Riverside Lobster International

Challenge: Thriving in a competitive market and a rural community
Solution: Assessing all processes and automating for maximum efficiency

Riverside Lobster International

A decade ago there wasn’t a ready-to-eat lobster-processing facility in southwest Nova Scotia – the largest lobster district in the country.

David Deveau (pictured) forever changed that reality when he opened Riverside Lobster International, a company that, in turn, has changed the way the industry operates and business supports the communities in which they operate.

To thrive in a competitive industry, Riverside, with the help of ACOA, undertook two lean production programs intended to identify areas for improved efficiency and effectiveness. “We looked at everything we did and we mechanized every possible aspect,” says Frank Anderson, who is responsible for the company’s corporate services.

“Our biggest issue is labour,” he adds. “We need to ensure solutions offer more than a Band-Aid approach. We need substantive, effective solutions.”

As a result of the lean programs, the company, based in Meteghan River, is processing lobster at a greater rate while using significantly less labour hours. In all, 19 full-time positions have been freed up to do more value-added tasks and return on investment for all equipment is calculated at an amazing 33 to 40 working days.

In addition to enhancing productivity, Riverside is also putting in place programs and facilities to support workers in this rural area of Nova Scotia. For example, the company is bringing in workers and their families to the community. This requires additional housing, so Riverside established accommodations for workers. Day care is another issue. Riverside is addressing this by creating a subsidized daycare facility.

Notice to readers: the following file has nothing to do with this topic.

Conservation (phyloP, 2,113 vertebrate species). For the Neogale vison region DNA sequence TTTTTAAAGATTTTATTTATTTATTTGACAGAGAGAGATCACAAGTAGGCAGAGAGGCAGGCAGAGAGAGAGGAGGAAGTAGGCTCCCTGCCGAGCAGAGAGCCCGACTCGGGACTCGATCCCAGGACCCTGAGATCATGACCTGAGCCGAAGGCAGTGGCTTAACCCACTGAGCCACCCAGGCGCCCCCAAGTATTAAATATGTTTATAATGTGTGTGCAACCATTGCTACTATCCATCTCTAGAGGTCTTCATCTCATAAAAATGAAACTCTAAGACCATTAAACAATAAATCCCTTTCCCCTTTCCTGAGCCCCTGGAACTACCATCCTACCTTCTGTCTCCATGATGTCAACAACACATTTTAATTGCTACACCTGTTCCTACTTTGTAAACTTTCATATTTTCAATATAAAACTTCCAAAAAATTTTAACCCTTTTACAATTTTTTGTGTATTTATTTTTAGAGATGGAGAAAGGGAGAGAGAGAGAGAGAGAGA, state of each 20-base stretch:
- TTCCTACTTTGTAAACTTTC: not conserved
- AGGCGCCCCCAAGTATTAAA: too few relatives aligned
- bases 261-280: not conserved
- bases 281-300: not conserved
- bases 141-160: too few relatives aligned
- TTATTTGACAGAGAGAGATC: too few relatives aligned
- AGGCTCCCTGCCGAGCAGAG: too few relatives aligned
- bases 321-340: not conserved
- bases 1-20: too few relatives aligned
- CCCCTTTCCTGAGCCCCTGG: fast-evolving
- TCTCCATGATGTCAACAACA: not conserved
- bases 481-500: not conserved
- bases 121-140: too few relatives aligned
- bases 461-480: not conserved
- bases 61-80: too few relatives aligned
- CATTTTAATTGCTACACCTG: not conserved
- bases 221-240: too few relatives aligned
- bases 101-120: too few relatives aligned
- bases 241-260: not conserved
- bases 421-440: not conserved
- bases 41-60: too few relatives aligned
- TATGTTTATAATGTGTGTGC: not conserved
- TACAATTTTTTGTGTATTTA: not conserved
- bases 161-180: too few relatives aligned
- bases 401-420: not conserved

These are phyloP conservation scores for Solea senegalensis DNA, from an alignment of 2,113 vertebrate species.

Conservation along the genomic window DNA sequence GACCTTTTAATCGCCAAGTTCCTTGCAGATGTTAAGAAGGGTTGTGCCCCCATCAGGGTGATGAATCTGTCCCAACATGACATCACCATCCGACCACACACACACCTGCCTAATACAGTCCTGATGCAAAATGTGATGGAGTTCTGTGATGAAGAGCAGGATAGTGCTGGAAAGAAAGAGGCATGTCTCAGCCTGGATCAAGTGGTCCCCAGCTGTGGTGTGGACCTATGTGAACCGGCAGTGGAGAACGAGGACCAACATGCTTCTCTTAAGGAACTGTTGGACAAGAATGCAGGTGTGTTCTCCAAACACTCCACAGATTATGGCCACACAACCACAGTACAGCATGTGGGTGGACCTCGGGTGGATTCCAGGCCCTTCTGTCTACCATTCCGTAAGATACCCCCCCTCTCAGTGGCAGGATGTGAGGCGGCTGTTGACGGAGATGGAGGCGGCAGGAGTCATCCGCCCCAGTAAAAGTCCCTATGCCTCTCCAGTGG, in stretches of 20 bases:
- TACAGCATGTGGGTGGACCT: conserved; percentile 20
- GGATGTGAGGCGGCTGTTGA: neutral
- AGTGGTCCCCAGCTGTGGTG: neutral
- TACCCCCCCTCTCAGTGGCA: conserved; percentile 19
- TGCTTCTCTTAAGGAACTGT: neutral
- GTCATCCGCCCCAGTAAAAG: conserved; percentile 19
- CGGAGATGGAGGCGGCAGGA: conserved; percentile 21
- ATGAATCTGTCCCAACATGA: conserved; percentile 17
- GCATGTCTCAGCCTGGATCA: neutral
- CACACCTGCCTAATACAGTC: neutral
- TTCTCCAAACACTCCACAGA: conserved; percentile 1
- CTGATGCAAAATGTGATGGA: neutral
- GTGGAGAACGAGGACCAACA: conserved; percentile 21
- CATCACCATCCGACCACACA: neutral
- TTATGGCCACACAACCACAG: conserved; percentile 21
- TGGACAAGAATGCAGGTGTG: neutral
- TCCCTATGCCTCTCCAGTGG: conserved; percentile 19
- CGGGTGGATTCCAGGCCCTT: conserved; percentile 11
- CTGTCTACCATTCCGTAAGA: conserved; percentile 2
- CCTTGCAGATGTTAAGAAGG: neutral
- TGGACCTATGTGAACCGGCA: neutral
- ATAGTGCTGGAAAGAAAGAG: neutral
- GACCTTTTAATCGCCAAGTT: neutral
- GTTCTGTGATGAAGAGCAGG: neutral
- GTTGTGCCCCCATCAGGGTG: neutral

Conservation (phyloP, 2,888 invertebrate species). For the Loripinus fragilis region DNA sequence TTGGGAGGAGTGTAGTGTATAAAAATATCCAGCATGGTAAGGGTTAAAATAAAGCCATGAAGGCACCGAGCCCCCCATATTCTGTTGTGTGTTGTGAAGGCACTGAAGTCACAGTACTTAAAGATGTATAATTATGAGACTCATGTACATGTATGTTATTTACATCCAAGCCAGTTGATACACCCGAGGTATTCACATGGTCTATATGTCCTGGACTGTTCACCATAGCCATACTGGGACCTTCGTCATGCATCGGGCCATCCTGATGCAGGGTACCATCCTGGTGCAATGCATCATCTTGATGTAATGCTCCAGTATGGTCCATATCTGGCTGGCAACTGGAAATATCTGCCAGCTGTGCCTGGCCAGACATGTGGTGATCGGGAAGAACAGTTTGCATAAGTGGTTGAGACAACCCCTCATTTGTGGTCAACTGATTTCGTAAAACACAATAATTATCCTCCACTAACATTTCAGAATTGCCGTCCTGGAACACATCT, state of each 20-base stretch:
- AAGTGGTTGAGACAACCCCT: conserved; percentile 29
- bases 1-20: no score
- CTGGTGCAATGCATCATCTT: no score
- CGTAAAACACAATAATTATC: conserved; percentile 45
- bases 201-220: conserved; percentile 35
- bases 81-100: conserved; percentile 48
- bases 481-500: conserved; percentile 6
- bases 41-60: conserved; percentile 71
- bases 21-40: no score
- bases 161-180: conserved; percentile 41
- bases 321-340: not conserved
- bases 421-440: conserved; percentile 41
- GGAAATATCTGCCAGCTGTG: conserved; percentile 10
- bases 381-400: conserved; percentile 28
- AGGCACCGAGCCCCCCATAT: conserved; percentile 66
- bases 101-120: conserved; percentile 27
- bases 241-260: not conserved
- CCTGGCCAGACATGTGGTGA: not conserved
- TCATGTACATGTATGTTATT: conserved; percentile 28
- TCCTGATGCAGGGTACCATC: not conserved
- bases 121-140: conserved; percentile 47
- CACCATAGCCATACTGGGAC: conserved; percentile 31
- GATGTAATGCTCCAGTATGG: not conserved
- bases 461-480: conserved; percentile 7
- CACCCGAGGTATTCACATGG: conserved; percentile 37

Meeting production and employee needs is central to the company’s success. So is looking to the future. Working with researchers at Dalhousie University, the company has investigated the viability of using lobster shells as a source of calcium for laying chickens. At present, calcium must be imported from the U.S. “We’ve discovered we can replace limestone and other ingredients in chicken feed reliably and affordably,” says Frank. “We literally have thousands of tons of shells. We will turn an expense into revenue generation – and we will be a zero-waste company.”

Partnerships, such as the one with the Government of Canada, play a key role in Riverside Lobster International’s continued growth. With support from the Atlantic Canada Opportunities Agency (ACOA), the government is helping Riverside Lobster International find an alternative use for lobster shells that is both economically and environmentally beneficial. A recent investment of $100,000 will assist the company in conducting research into the use of minced lobster shells as an alternative calcium source for laying hens.

Riverside Lobster International is a prime example of how innovation and resourcefulness fuel Atlantic Canada’s economy, at home and beyond.

Do you have a business concept? Do you have an innovative idea to improve or grow your business? For more information on programs and services available to businesses in Atlantic Canada call 1-800-561-7862 or go to www.acoa-apeca.gc.ca

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Our biggest issue is labour. We need to ensure solutions offer more than a Band-Aid approach.
Frank Anderson, Riverside Lobster International
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